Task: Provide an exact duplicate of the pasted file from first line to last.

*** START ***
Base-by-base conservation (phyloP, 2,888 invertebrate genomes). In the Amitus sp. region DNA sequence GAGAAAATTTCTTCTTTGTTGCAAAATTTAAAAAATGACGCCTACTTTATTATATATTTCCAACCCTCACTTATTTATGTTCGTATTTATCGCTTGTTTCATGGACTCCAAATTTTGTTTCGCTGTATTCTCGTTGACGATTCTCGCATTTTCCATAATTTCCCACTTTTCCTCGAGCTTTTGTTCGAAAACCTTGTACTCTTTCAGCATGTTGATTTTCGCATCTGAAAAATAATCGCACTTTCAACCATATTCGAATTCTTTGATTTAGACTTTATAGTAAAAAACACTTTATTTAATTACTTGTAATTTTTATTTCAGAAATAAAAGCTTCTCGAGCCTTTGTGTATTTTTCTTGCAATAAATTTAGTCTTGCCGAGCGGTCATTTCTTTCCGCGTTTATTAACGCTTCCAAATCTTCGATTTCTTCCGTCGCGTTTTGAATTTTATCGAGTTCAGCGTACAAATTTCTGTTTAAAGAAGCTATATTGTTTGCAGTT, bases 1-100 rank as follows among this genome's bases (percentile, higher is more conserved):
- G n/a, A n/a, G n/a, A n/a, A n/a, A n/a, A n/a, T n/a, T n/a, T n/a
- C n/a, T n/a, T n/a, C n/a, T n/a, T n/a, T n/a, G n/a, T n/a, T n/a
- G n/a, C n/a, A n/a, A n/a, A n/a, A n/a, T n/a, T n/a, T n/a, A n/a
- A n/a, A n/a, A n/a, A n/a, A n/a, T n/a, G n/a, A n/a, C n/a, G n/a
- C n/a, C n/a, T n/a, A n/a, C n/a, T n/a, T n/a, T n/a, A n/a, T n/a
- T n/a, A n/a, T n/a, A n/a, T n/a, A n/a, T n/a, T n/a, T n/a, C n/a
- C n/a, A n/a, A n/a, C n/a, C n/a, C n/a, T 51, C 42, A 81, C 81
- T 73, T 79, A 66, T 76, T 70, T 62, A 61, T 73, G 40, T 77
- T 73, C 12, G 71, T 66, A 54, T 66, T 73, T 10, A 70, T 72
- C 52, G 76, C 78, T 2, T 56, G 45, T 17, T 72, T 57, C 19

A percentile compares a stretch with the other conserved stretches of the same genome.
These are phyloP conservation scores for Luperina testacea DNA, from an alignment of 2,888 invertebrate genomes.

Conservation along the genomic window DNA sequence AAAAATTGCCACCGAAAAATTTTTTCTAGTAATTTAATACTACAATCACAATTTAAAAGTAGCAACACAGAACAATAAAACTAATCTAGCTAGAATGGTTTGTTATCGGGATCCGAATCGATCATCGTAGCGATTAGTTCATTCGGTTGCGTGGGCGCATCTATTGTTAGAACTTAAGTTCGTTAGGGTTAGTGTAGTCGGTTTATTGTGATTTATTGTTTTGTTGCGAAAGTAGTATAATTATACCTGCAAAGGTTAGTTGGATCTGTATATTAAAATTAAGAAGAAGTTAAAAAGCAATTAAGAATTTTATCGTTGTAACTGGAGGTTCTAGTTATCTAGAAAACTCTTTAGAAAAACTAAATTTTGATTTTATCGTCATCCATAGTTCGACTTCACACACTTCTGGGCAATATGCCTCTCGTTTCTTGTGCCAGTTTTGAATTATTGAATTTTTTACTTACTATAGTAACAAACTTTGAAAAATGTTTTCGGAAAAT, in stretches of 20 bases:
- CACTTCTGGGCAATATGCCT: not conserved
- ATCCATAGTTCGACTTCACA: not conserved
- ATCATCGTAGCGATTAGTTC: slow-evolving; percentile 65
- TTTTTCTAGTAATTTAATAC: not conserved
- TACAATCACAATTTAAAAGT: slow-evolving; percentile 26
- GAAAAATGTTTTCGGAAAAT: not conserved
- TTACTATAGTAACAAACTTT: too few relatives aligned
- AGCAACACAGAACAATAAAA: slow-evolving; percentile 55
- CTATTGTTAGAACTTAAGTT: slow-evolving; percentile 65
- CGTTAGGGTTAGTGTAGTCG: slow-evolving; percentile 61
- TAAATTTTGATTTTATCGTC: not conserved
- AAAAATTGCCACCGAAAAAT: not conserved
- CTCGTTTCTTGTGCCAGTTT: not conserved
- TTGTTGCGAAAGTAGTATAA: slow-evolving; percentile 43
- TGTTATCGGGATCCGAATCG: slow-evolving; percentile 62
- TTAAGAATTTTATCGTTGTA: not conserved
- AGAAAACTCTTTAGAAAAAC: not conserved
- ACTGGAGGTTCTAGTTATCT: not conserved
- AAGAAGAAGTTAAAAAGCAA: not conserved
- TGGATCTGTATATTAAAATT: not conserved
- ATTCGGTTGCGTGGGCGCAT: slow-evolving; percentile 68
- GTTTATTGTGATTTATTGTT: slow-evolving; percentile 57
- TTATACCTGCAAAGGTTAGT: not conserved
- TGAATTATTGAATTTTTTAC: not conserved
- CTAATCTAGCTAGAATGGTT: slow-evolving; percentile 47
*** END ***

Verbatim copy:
Base-by-base conservation (phyloP, 2,888 invertebrate genomes). In the Amitus sp. region DNA sequence GAGAAAATTTCTTCTTTGTTGCAAAATTTAAAAAATGACGCCTACTTTATTATATATTTCCAACCCTCACTTATTTATGTTCGTATTTATCGCTTGTTTCATGGACTCCAAATTTTGTTTCGCTGTATTCTCGTTGACGATTCTCGCATTTTCCATAATTTCCCACTTTTCCTCGAGCTTTTGTTCGAAAACCTTGTACTCTTTCAGCATGTTGATTTTCGCATCTGAAAAATAATCGCACTTTCAACCATATTCGAATTCTTTGATTTAGACTTTATAGTAAAAAACACTTTATTTAATTACTTGTAATTTTTATTTCAGAAATAAAAGCTTCTCGAGCCTTTGTGTATTTTTCTTGCAATAAATTTAGTCTTGCCGAGCGGTCATTTCTTTCCGCGTTTATTAACGCTTCCAAATCTTCGATTTCTTCCGTCGCGTTTTGAATTTTATCGAGTTCAGCGTACAAATTTCTGTTTAAAGAAGCTATATTGTTTGCAGTT, bases 1-100 rank as follows among this genome's bases (percentile, higher is more conserved):
- G n/a, A n/a, G n/a, A n/a, A n/a, A n/a, A n/a, T n/a, T n/a, T n/a
- C n/a, T n/a, T n/a, C n/a, T n/a, T n/a, T n/a, G n/a, T n/a, T n/a
- G n/a, C n/a, A n/a, A n/a, A n/a, A n/a, T n/a, T n/a, T n/a, A n/a
- A n/a, A n/a, A n/a, A n/a, A n/a, T n/a, G n/a, A n/a, C n/a, G n/a
- C n/a, C n/a, T n/a, A n/a, C n/a, T n/a, T n/a, T n/a, A n/a, T n/a
- T n/a, A n/a, T n/a, A n/a, T n/a, A n/a, T n/a, T n/a, T n/a, C n/a
- C n/a, A n/a, A n/a, C n/a, C n/a, C n/a, T 51, C 42, A 81, C 81
- T 73, T 79, A 66, T 76, T 70, T 62, A 61, T 73, G 40, T 77
- T 73, C 12, G 71, T 66, A 54, T 66, T 73, T 10, A 70, T 72
- C 52, G 76, C 78, T 2, T 56, G 45, T 17, T 72, T 57, C 19

A percentile compares a stretch with the other conserved stretches of the same genome.
These are phyloP conservation scores for Luperina testacea DNA, from an alignment of 2,888 invertebrate genomes.

Conservation along the genomic window DNA sequence AAAAATTGCCACCGAAAAATTTTTTCTAGTAATTTAATACTACAATCACAATTTAAAAGTAGCAACACAGAACAATAAAACTAATCTAGCTAGAATGGTTTGTTATCGGGATCCGAATCGATCATCGTAGCGATTAGTTCATTCGGTTGCGTGGGCGCATCTATTGTTAGAACTTAAGTTCGTTAGGGTTAGTGTAGTCGGTTTATTGTGATTTATTGTTTTGTTGCGAAAGTAGTATAATTATACCTGCAAAGGTTAGTTGGATCTGTATATTAAAATTAAGAAGAAGTTAAAAAGCAATTAAGAATTTTATCGTTGTAACTGGAGGTTCTAGTTATCTAGAAAACTCTTTAGAAAAACTAAATTTTGATTTTATCGTCATCCATAGTTCGACTTCACACACTTCTGGGCAATATGCCTCTCGTTTCTTGTGCCAGTTTTGAATTATTGAATTTTTTACTTACTATAGTAACAAACTTTGAAAAATGTTTTCGGAAAAT, in stretches of 20 bases:
- CACTTCTGGGCAATATGCCT: not conserved
- ATCCATAGTTCGACTTCACA: not conserved
- ATCATCGTAGCGATTAGTTC: slow-evolving; percentile 65
- TTTTTCTAGTAATTTAATAC: not conserved
- TACAATCACAATTTAAAAGT: slow-evolving; percentile 26
- GAAAAATGTTTTCGGAAAAT: not conserved
- TTACTATAGTAACAAACTTT: too few relatives aligned
- AGCAACACAGAACAATAAAA: slow-evolving; percentile 55
- CTATTGTTAGAACTTAAGTT: slow-evolving; percentile 65
- CGTTAGGGTTAGTGTAGTCG: slow-evolving; percentile 61
- TAAATTTTGATTTTATCGTC: not conserved
- AAAAATTGCCACCGAAAAAT: not conserved
- CTCGTTTCTTGTGCCAGTTT: not conserved
- TTGTTGCGAAAGTAGTATAA: slow-evolving; percentile 43
- TGTTATCGGGATCCGAATCG: slow-evolving; percentile 62
- TTAAGAATTTTATCGTTGTA: not conserved
- AGAAAACTCTTTAGAAAAAC: not conserved
- ACTGGAGGTTCTAGTTATCT: not conserved
- AAGAAGAAGTTAAAAAGCAA: not conserved
- TGGATCTGTATATTAAAATT: not conserved
- ATTCGGTTGCGTGGGCGCAT: slow-evolving; percentile 68
- GTTTATTGTGATTTATTGTT: slow-evolving; percentile 57
- TTATACCTGCAAAGGTTAGT: not conserved
- TGAATTATTGAATTTTTTAC: not conserved
- CTAATCTAGCTAGAATGGTT: slow-evolving; percentile 47